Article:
How is our health affected by particles from wood burning?
It is well known that wood smoke is harmful in high doses, for example, when food is cooked over open fires indoors. There are experimental studies indicating that wood smoke even at lower doses, such as those that may occur in residential areas, can be harmful to our health. But so far there are no studies on the population level or on long-term effects, despite the fact that wood smoke in many areas is the largest source of air pollution exposure. Environmental inspectors are often called by individuals who are concerned about their neighbors' wood smoke, and they therefore call for population studies that can form the basis for recommendations. Likewise policy makers’ call for more knowledge, today wood smoke is regulated in some counties or areas but not in others. A reason that studies are lacking is that such studies require major data collection on all chimneys. In Västerbotten and Skåne, the counties have done a great job of identifying hundreds of thousands of chimneys. Now we want to use that data to estimate the levels of wood smoke at the home address of two large unique population-based cohorts, young people in Skåne and older in Västerbotten. The cohorts, with 100 000 individuals each, have good data on other risk factors, and can be linked to health records and mortality registries. Together, this gives us a unique opportunity to conduct cutting-edge research in a field of research that has not been previously studied: the health effects of wood smoke outdoors.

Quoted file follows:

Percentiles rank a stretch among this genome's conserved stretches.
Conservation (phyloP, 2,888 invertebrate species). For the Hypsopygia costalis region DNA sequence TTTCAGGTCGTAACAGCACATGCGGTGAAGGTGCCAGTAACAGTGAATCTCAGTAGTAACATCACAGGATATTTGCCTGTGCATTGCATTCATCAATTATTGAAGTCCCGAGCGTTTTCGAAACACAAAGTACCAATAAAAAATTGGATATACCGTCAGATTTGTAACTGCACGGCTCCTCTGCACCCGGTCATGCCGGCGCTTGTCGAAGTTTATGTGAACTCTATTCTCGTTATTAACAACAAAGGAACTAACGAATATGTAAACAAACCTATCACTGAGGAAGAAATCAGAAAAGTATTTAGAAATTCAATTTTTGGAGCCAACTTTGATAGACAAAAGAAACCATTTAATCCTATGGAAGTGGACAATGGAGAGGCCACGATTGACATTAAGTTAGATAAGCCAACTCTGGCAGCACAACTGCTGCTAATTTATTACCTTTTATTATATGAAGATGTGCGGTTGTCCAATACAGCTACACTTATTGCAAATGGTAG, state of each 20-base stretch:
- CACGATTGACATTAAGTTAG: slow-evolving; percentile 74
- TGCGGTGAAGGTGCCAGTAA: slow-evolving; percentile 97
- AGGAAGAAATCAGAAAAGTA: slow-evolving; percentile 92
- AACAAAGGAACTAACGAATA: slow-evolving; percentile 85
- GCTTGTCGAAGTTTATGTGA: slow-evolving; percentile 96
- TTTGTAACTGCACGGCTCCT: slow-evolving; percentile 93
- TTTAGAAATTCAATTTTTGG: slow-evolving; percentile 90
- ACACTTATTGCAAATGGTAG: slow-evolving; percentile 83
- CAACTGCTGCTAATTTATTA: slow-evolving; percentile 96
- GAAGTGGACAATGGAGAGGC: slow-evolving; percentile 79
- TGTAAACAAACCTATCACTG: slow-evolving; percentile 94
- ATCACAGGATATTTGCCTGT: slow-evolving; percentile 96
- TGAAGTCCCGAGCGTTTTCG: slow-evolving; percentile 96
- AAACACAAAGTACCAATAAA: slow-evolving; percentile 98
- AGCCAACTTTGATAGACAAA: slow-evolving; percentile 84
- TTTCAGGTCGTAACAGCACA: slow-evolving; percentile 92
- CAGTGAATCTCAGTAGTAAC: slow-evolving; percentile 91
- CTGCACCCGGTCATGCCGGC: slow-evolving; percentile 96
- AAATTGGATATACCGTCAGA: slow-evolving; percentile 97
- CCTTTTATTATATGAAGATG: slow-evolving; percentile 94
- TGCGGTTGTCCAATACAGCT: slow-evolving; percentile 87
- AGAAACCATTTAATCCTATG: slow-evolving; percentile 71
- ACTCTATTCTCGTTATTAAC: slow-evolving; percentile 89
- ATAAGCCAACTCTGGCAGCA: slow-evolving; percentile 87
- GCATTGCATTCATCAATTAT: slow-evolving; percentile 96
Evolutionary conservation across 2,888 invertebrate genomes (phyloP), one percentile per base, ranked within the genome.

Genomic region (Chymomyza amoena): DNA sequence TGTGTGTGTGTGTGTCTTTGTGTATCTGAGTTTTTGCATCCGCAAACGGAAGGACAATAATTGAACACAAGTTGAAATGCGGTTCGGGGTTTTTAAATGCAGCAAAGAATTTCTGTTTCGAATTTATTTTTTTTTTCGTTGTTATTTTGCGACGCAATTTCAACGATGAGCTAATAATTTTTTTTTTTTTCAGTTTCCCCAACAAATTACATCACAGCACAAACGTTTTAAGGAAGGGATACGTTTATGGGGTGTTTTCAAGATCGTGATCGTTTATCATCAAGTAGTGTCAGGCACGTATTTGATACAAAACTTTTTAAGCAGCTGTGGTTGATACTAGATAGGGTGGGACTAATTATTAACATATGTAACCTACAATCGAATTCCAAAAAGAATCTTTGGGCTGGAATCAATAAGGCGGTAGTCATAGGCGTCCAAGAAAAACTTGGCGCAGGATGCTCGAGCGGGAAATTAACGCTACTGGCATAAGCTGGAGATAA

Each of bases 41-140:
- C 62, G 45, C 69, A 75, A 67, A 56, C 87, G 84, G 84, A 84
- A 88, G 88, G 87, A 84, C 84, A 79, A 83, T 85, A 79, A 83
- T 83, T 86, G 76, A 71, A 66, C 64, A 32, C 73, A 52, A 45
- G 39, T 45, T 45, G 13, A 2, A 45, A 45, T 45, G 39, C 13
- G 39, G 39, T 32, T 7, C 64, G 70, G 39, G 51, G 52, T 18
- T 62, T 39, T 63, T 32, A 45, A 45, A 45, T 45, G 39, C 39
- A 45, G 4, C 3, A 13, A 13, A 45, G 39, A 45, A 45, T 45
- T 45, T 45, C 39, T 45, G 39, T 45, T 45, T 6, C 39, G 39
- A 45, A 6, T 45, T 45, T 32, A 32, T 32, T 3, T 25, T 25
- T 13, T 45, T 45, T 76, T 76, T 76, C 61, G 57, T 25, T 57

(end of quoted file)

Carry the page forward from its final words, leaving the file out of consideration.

|Effective start/end date||2018/01/01 → 2020/12/31|
- Anna Oudin - Division of Occupational and Environmental Medicine, Lund University (PI)
- Ebba Malmqvist - Division of Occupational and Environmental Medicine, Lund University (CoI)
- Forsberg, Bertil - Umeå University (CoI)